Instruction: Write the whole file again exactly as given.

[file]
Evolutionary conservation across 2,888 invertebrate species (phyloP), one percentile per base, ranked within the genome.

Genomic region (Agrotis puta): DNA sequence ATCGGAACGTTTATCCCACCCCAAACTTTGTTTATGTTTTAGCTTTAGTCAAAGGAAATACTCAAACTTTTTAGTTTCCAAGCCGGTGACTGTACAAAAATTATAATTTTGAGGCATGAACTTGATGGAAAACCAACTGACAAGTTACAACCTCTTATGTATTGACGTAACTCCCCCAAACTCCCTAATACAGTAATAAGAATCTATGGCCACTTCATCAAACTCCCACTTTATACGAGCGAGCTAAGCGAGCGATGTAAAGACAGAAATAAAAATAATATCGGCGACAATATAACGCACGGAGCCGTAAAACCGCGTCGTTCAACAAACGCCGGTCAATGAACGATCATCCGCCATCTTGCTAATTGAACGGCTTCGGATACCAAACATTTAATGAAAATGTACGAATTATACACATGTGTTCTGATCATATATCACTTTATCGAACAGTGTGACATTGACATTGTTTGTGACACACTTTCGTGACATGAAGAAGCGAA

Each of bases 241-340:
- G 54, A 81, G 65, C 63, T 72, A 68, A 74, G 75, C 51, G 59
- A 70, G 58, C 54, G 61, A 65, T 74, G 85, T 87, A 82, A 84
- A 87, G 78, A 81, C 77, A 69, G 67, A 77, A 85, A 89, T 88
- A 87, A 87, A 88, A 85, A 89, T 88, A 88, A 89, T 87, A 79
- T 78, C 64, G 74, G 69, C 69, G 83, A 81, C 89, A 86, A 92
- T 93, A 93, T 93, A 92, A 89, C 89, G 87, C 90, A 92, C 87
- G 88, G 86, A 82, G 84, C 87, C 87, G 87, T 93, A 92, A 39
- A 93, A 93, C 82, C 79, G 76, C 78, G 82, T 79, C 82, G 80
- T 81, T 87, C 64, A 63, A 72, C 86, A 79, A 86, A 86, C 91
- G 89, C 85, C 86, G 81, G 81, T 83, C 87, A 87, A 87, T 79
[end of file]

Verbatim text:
Evolutionary conservation across 2,888 invertebrate species (phyloP), one percentile per base, ranked within the genome.

Genomic region (Agrotis puta): DNA sequence ATCGGAACGTTTATCCCACCCCAAACTTTGTTTATGTTTTAGCTTTAGTCAAAGGAAATACTCAAACTTTTTAGTTTCCAAGCCGGTGACTGTACAAAAATTATAATTTTGAGGCATGAACTTGATGGAAAACCAACTGACAAGTTACAACCTCTTATGTATTGACGTAACTCCCCCAAACTCCCTAATACAGTAATAAGAATCTATGGCCACTTCATCAAACTCCCACTTTATACGAGCGAGCTAAGCGAGCGATGTAAAGACAGAAATAAAAATAATATCGGCGACAATATAACGCACGGAGCCGTAAAACCGCGTCGTTCAACAAACGCCGGTCAATGAACGATCATCCGCCATCTTGCTAATTGAACGGCTTCGGATACCAAACATTTAATGAAAATGTACGAATTATACACATGTGTTCTGATCATATATCACTTTATCGAACAGTGTGACATTGACATTGTTTGTGACACACTTTCGTGACATGAAGAAGCGAA

Each of bases 241-340:
- G 54, A 81, G 65, C 63, T 72, A 68, A 74, G 75, C 51, G 59
- A 70, G 58, C 54, G 61, A 65, T 74, G 85, T 87, A 82, A 84
- A 87, G 78, A 81, C 77, A 69, G 67, A 77, A 85, A 89, T 88
- A 87, A 87, A 88, A 85, A 89, T 88, A 88, A 89, T 87, A 79
- T 78, C 64, G 74, G 69, C 69, G 83, A 81, C 89, A 86, A 92
- T 93, A 93, T 93, A 92, A 89, C 89, G 87, C 90, A 92, C 87
- G 88, G 86, A 82, G 84, C 87, C 87, G 87, T 93, A 92, A 39
- A 93, A 93, C 82, C 79, G 76, C 78, G 82, T 79, C 82, G 80
- T 81, T 87, C 64, A 63, A 72, C 86, A 79, A 86, A 86, C 91
- G 89, C 85, C 86, G 81, G 81, T 83, C 87, A 87, A 87, T 79